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RE: Films you've walked out of - 22/12/2010 1:37:21 PM   
adambatman82

 

Posts: 11156
Joined: 15/12/2005

quote:

ORIGINAL: JIm R

quote:

ORIGINAL: adambatman82

Well thats not really true is it? Why would anyone want to spend a significant amount of time researching in to whether or not they'll like a film they're about to see? Why would you want to spoil it for yourself? I rarely read reviews before seeing a film that I know I'll wind up seeing, and avoid trailers if possible. Of course I know my own taste, but there are still things that surprise me. Case in point, The Way Back which I saw yesterday. Great looking film, by a great filmmaker and featuring a solid cast; yet it was absolute gubbins (worst of the year contender).


Okay, 'access to information forming the ability to make an informed choice as to participate in the film's viewing', whether that's reading a review or otherwise.


My point still stands. I don't expect to have to "access" information in order to pre-decide whether or not I will like a film before I've seen it. Part of the film going experience is feeling your reaction to the work, be it wonderment, laughter or outrage.

I like to know as little as possible about a film before I see it, and to suggest that any sense of disappointment I express from not enjoying a film comes solely from my own inability to predict the future strikes me as a little odd, and very unfair.

(in reply to JIm R)
Post #: 121
RE: Films you've walked out of - 22/12/2010 1:50:14 PM   
zcarstheme


Posts: 703
Joined: 4/1/2006

quote:

ORIGINAL: adambatman82

I like to know as little as possible about a film before I see it, and to suggest that any sense of disappointment I express from not enjoying a film comes solely from my own inability to predict the future strikes me as a little odd, and very unfair.


Look at a cinematic outing like a date between you and the film. The date might be wonderful, or disappointing, the date might be dull or so-so. If, on the other hand, the date is such an appalling mis-match that you actually feel that you have to bail out of the bathroom window before it's even over, there's a possibility that you weren't quite being selective enough in your choice of companion.

There's a difference between 'a sense of disappointment' and walking out, and there's a difference between being able to predict the future and understanding your own mind and the culture that you exist within.

I didn't have to walk out of Meet the Spartans because there was no chance in hell that I'd have been sitting in the screen in the first place.


_____________________________

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(in reply to adambatman82)
Post #: 122
RE: Films you've walked out of - 22/12/2010 2:00:23 PM   
JIm R

 

Posts: 9185
Joined: 30/9/2005
From: Surrey
quote:

ORIGINAL: adambatman82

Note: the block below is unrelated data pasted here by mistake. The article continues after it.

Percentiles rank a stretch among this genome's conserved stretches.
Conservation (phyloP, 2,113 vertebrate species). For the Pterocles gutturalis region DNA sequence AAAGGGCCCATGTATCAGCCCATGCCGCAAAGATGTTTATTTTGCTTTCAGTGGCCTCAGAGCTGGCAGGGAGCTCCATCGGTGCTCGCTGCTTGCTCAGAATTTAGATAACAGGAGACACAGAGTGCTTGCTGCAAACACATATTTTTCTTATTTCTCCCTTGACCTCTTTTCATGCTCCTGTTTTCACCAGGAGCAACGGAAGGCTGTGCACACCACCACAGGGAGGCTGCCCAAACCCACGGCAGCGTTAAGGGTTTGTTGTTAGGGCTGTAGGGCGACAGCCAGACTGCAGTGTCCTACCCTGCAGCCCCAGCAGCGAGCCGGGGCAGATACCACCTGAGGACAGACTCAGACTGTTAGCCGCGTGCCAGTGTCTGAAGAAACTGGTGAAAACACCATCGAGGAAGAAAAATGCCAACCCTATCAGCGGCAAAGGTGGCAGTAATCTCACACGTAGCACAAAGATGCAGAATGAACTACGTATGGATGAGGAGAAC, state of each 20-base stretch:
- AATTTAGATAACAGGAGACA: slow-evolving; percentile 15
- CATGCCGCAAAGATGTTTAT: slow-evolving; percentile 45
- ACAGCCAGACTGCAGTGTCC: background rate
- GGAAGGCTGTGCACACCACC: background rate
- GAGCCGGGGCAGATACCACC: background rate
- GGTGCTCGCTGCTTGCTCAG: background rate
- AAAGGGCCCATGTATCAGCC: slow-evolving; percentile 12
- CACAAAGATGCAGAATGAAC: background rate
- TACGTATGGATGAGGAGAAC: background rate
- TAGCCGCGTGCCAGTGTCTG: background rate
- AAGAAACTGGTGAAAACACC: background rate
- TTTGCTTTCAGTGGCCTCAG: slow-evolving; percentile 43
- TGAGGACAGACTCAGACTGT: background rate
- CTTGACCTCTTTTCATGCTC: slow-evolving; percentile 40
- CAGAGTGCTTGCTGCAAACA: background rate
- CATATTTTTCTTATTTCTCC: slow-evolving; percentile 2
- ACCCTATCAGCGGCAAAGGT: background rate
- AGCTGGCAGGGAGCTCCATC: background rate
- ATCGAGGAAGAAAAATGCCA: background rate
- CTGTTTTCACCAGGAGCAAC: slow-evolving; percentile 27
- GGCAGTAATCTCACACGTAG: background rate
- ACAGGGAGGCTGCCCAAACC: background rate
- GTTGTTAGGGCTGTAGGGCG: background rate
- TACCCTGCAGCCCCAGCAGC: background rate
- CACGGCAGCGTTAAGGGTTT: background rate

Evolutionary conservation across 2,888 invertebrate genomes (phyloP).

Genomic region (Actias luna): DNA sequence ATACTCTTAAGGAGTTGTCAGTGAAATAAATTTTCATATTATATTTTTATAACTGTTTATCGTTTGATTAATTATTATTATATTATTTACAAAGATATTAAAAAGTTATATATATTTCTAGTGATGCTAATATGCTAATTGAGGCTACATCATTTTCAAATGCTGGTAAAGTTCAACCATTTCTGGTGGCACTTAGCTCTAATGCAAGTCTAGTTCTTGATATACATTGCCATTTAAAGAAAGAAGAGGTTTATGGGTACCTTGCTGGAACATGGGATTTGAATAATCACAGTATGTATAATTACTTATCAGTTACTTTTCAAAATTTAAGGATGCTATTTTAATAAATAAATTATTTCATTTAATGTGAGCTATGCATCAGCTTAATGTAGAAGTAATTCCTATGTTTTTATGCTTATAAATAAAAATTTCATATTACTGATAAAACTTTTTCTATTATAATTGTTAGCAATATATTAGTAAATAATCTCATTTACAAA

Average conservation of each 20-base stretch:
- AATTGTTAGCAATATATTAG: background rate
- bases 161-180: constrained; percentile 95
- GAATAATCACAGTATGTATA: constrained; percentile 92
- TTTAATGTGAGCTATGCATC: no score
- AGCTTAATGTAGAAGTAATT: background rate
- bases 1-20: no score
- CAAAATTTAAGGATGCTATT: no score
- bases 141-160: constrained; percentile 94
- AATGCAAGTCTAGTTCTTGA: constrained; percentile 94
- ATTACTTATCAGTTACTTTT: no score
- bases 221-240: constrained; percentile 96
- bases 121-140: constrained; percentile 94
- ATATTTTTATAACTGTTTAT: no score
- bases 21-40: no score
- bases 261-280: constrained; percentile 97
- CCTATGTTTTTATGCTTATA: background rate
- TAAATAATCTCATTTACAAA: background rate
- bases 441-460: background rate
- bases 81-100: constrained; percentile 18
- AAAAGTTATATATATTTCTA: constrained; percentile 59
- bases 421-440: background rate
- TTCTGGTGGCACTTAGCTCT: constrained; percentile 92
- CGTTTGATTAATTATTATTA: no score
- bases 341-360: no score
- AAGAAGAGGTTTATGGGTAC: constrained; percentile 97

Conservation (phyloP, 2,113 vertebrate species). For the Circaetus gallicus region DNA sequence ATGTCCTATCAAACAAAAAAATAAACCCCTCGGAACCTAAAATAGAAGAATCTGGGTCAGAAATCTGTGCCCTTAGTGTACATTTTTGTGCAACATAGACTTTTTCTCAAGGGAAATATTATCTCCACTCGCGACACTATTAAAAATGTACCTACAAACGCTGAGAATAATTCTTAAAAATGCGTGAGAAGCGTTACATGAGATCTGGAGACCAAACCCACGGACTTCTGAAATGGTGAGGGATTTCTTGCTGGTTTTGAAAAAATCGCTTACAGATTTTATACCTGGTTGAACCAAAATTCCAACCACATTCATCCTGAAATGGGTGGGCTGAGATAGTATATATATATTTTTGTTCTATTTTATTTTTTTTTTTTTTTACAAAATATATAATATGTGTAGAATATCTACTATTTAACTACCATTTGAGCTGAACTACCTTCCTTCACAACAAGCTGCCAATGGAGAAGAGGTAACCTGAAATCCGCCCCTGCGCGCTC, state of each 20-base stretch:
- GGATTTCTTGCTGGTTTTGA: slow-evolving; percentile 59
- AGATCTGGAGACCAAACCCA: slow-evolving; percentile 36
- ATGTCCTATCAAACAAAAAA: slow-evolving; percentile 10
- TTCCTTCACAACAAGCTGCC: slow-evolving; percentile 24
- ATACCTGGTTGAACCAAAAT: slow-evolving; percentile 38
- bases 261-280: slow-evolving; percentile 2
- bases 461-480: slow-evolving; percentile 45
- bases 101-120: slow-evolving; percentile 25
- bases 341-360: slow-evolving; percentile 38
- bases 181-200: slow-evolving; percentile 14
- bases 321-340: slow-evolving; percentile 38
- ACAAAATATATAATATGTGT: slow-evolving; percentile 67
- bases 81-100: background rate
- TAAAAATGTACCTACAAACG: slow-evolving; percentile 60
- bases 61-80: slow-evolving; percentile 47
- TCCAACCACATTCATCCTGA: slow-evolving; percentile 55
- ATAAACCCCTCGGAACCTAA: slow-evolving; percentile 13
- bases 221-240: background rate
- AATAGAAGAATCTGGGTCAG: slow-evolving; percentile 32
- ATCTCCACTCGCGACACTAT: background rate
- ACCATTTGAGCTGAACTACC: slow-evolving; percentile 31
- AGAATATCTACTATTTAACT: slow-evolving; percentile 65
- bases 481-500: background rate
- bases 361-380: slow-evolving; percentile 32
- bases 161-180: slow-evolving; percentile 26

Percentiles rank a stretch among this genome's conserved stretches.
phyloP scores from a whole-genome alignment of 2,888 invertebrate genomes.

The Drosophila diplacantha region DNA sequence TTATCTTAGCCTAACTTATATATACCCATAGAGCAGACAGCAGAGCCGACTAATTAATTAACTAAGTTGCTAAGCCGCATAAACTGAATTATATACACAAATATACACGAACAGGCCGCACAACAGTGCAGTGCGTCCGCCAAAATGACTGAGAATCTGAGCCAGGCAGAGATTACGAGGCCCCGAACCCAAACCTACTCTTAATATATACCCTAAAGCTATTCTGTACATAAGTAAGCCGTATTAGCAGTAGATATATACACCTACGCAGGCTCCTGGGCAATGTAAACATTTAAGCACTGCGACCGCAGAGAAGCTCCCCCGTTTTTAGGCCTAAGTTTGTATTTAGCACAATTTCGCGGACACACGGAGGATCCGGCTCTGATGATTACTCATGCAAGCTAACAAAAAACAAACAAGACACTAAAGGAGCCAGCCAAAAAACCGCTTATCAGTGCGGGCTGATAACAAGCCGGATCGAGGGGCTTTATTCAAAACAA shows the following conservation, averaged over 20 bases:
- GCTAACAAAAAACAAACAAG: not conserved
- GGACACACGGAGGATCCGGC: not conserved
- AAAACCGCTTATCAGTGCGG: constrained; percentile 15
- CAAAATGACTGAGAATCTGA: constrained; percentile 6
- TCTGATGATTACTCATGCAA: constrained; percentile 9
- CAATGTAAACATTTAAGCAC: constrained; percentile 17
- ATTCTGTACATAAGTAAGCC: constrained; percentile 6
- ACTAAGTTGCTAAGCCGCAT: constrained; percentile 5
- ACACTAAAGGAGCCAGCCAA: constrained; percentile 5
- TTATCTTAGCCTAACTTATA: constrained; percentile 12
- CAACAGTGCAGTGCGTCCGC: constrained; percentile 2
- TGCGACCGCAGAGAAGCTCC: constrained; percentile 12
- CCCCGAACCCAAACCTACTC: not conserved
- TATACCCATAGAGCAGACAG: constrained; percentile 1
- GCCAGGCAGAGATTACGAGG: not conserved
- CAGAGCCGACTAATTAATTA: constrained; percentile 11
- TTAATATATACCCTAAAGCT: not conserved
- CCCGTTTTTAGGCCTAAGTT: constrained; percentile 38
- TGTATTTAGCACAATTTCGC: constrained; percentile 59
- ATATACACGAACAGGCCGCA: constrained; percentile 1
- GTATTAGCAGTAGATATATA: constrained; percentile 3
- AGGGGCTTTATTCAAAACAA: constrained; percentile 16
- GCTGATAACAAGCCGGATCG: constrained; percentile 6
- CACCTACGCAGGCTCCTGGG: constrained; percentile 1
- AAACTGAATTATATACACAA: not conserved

quote:

ORIGINAL: JIm R

quote:

ORIGINAL: adambatman82

Well thats not really true is it? Why would anyone want to spend a significant amount of time researching in to whether or not they'll like a film they're about to see? Why would you want to spoil it for yourself? I rarely read reviews before seeing a film that I know I'll wind up seeing, and avoid trailers if possible. Of course I know my own taste, but there are still things that surprise me. Case in point, The Way Back which I saw yesterday. Great looking film, by a great filmmaker and featuring a solid cast; yet it was absolute gubbins (worst of the year contender).


Okay, 'access to information forming the ability to make an informed choice as to participate in the film's viewing', whether that's reading a review or otherwise.


My point still stands. I don't expect to have to "access" information in order to pre-decide whether or not I will like a film before I've seen it. Part of the film going experience is feeling your reaction to the work, be it wonderment, laughter or outrage.

I like to know as little as possible about a film before I see it, and to suggest that any sense of disappointment I express from not enjoying a film comes solely from my own inability to predict the future strikes me as a little odd, and very unfair.


As you say Adam, generally we as individuals know what sets our hearts and minds alight when making a decision to see a film, be it genre, previous work, a particular actor or actress in the role.
 
All I'm saying is the informatin is there should an individual wish to take as much or as little pre-guided information as they want resulting in hopefully seeing a film they won't be dissapointed in.
 
Your example for you obviously was very unfortunate given the standard of cast and director.

(in reply to adambatman82)
Post #: 123
RE: Films you've walked out of - 22/12/2010 3:03:28 PM   
adambatman82

 

Posts: 11156
Joined: 15/12/2005

quote:

ORIGINAL: JIm R


As you say Adam, generally we as individuals know what sets our hearts and minds alight when making a decision to see a film, be it genre, previous work, a particular actor or actress in the role.
 
All I'm saying is the informatin is there should an individual wish to take as much or as little pre-guided information as they want resulting in hopefully seeing a film they won't be dissapointed in.
 
Your example for you obviously was very unfortunate given the standard of cast and director.


I agree with this (to an extent; sure it applies to mainstream cinema, but what about the less than mainstream?), and as a result don't think that the hardline approach towards viewer savviness dictated by ZCarsTheme and yourself applies.

(in reply to JIm R)
Post #: 124
RE: Films you've walked out of - 22/12/2010 3:09:45 PM   
JIm R

 

Posts: 9185
Joined: 30/9/2005
From: Surrey
quote:

ORIGINAL: adambatman82